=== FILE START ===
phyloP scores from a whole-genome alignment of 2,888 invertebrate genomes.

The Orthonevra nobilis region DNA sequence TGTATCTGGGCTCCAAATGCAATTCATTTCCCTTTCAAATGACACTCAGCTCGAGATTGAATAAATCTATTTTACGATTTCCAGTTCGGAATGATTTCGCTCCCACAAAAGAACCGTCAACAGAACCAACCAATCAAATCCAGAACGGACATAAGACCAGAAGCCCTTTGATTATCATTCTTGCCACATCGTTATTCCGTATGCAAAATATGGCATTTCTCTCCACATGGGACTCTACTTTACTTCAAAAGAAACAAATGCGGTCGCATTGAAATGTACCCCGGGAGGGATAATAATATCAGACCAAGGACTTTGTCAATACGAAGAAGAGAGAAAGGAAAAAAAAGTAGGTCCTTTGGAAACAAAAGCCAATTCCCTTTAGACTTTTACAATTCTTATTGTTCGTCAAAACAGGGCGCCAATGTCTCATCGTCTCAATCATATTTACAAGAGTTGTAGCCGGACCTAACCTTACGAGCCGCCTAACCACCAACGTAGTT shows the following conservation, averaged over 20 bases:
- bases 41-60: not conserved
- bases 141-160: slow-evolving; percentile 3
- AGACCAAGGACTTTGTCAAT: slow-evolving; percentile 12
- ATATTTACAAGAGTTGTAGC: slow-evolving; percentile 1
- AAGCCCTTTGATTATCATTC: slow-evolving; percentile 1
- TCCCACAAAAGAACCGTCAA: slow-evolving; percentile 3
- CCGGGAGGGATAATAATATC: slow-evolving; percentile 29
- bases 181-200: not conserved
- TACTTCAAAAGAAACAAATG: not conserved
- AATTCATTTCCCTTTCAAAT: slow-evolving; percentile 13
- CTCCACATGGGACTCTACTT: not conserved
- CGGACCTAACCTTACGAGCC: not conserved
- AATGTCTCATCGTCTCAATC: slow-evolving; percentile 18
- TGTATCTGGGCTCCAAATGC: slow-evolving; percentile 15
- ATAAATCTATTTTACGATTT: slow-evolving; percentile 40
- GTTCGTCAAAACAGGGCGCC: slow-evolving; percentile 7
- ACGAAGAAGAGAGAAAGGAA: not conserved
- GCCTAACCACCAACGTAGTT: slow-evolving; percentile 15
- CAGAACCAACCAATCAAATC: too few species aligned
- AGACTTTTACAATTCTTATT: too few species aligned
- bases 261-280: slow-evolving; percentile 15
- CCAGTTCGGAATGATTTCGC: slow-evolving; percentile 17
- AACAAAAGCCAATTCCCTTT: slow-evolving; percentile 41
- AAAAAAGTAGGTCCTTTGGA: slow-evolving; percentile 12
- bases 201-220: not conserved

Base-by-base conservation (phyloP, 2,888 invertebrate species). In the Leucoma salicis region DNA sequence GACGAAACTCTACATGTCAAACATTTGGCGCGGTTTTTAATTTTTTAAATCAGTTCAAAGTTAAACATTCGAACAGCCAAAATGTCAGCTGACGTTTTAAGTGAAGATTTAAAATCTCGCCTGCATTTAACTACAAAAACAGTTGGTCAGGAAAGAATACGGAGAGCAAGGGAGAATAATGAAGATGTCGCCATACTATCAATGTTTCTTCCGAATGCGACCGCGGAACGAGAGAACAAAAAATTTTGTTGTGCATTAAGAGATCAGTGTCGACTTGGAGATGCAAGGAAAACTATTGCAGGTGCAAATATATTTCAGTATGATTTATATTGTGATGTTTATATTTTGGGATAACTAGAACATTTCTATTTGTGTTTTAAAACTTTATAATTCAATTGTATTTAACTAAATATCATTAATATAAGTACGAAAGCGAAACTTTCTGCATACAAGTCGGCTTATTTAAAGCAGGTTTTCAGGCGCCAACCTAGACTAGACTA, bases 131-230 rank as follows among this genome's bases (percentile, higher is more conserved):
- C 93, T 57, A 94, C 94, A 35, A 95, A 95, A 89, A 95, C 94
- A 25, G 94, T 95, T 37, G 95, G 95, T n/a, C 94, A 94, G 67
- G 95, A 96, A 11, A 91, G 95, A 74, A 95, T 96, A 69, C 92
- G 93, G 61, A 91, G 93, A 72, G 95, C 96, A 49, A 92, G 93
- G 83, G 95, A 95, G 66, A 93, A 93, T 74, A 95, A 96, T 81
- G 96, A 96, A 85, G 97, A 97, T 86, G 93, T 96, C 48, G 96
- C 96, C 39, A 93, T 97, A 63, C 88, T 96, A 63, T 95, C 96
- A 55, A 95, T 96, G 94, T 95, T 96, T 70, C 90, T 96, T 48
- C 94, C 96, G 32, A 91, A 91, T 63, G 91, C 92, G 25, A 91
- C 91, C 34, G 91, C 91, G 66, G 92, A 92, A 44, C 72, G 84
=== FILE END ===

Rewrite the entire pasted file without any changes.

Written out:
phyloP scores from a whole-genome alignment of 2,888 invertebrate genomes.

The Orthonevra nobilis region DNA sequence TGTATCTGGGCTCCAAATGCAATTCATTTCCCTTTCAAATGACACTCAGCTCGAGATTGAATAAATCTATTTTACGATTTCCAGTTCGGAATGATTTCGCTCCCACAAAAGAACCGTCAACAGAACCAACCAATCAAATCCAGAACGGACATAAGACCAGAAGCCCTTTGATTATCATTCTTGCCACATCGTTATTCCGTATGCAAAATATGGCATTTCTCTCCACATGGGACTCTACTTTACTTCAAAAGAAACAAATGCGGTCGCATTGAAATGTACCCCGGGAGGGATAATAATATCAGACCAAGGACTTTGTCAATACGAAGAAGAGAGAAAGGAAAAAAAAGTAGGTCCTTTGGAAACAAAAGCCAATTCCCTTTAGACTTTTACAATTCTTATTGTTCGTCAAAACAGGGCGCCAATGTCTCATCGTCTCAATCATATTTACAAGAGTTGTAGCCGGACCTAACCTTACGAGCCGCCTAACCACCAACGTAGTT shows the following conservation, averaged over 20 bases:
- bases 41-60: not conserved
- bases 141-160: slow-evolving; percentile 3
- AGACCAAGGACTTTGTCAAT: slow-evolving; percentile 12
- ATATTTACAAGAGTTGTAGC: slow-evolving; percentile 1
- AAGCCCTTTGATTATCATTC: slow-evolving; percentile 1
- TCCCACAAAAGAACCGTCAA: slow-evolving; percentile 3
- CCGGGAGGGATAATAATATC: slow-evolving; percentile 29
- bases 181-200: not conserved
- TACTTCAAAAGAAACAAATG: not conserved
- AATTCATTTCCCTTTCAAAT: slow-evolving; percentile 13
- CTCCACATGGGACTCTACTT: not conserved
- CGGACCTAACCTTACGAGCC: not conserved
- AATGTCTCATCGTCTCAATC: slow-evolving; percentile 18
- TGTATCTGGGCTCCAAATGC: slow-evolving; percentile 15
- ATAAATCTATTTTACGATTT: slow-evolving; percentile 40
- GTTCGTCAAAACAGGGCGCC: slow-evolving; percentile 7
- ACGAAGAAGAGAGAAAGGAA: not conserved
- GCCTAACCACCAACGTAGTT: slow-evolving; percentile 15
- CAGAACCAACCAATCAAATC: too few species aligned
- AGACTTTTACAATTCTTATT: too few species aligned
- bases 261-280: slow-evolving; percentile 15
- CCAGTTCGGAATGATTTCGC: slow-evolving; percentile 17
- AACAAAAGCCAATTCCCTTT: slow-evolving; percentile 41
- AAAAAAGTAGGTCCTTTGGA: slow-evolving; percentile 12
- bases 201-220: not conserved

Base-by-base conservation (phyloP, 2,888 invertebrate species). In the Leucoma salicis region DNA sequence GACGAAACTCTACATGTCAAACATTTGGCGCGGTTTTTAATTTTTTAAATCAGTTCAAAGTTAAACATTCGAACAGCCAAAATGTCAGCTGACGTTTTAAGTGAAGATTTAAAATCTCGCCTGCATTTAACTACAAAAACAGTTGGTCAGGAAAGAATACGGAGAGCAAGGGAGAATAATGAAGATGTCGCCATACTATCAATGTTTCTTCCGAATGCGACCGCGGAACGAGAGAACAAAAAATTTTGTTGTGCATTAAGAGATCAGTGTCGACTTGGAGATGCAAGGAAAACTATTGCAGGTGCAAATATATTTCAGTATGATTTATATTGTGATGTTTATATTTTGGGATAACTAGAACATTTCTATTTGTGTTTTAAAACTTTATAATTCAATTGTATTTAACTAAATATCATTAATATAAGTACGAAAGCGAAACTTTCTGCATACAAGTCGGCTTATTTAAAGCAGGTTTTCAGGCGCCAACCTAGACTAGACTA, bases 131-230 rank as follows among this genome's bases (percentile, higher is more conserved):
- C 93, T 57, A 94, C 94, A 35, A 95, A 95, A 89, A 95, C 94
- A 25, G 94, T 95, T 37, G 95, G 95, T n/a, C 94, A 94, G 67
- G 95, A 96, A 11, A 91, G 95, A 74, A 95, T 96, A 69, C 92
- G 93, G 61, A 91, G 93, A 72, G 95, C 96, A 49, A 92, G 93
- G 83, G 95, A 95, G 66, A 93, A 93, T 74, A 95, A 96, T 81
- G 96, A 96, A 85, G 97, A 97, T 86, G 93, T 96, C 48, G 96
- C 96, C 39, A 93, T 97, A 63, C 88, T 96, A 63, T 95, C 96
- A 55, A 95, T 96, G 94, T 95, T 96, T 70, C 90, T 96, T 48
- C 94, C 96, G 32, A 91, A 91, T 63, G 91, C 92, G 25, A 91
- C 91, C 34, G 91, C 91, G 66, G 92, A 92, A 44, C 72, G 84